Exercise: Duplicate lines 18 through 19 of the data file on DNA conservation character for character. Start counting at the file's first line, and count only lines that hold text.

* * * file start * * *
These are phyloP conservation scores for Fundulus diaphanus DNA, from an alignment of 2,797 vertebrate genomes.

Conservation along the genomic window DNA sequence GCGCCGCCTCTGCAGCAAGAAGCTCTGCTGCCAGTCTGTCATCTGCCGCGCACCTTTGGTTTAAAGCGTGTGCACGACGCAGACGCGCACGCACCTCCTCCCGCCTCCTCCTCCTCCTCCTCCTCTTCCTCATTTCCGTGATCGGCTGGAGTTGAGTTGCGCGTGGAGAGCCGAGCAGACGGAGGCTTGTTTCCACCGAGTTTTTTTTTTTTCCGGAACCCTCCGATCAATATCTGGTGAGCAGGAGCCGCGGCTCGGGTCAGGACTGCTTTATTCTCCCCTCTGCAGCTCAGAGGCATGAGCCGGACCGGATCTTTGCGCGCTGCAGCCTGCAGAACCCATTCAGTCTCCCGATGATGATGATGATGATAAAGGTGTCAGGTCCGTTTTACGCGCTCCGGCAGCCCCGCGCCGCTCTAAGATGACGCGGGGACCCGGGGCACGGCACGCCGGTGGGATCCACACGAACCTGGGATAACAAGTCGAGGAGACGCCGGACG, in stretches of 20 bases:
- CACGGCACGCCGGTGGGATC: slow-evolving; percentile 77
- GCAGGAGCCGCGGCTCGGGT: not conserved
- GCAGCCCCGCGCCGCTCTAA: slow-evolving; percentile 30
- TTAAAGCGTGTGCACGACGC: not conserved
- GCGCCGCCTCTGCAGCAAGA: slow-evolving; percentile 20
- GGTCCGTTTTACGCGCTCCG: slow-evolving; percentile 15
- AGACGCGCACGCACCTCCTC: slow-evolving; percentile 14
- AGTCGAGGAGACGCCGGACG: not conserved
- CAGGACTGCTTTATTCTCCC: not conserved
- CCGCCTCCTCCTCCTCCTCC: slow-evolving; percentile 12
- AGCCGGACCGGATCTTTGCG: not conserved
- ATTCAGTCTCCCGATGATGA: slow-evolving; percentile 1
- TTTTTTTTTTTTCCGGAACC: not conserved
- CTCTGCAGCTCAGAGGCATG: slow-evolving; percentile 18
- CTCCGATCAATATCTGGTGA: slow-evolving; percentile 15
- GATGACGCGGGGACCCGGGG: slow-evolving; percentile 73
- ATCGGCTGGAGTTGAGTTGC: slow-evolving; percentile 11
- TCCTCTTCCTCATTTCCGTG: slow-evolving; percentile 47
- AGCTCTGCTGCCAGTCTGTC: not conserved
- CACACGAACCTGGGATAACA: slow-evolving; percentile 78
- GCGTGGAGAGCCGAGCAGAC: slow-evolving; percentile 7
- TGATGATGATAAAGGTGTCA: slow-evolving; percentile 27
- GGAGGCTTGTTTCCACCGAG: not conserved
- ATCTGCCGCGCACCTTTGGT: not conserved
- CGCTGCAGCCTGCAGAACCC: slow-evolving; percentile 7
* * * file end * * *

- GATGACGCGGGGACCCGGGG: slow-evolving; percentile 73
- ATCGGCTGGAGTTGAGTTGC: slow-evolving; percentile 11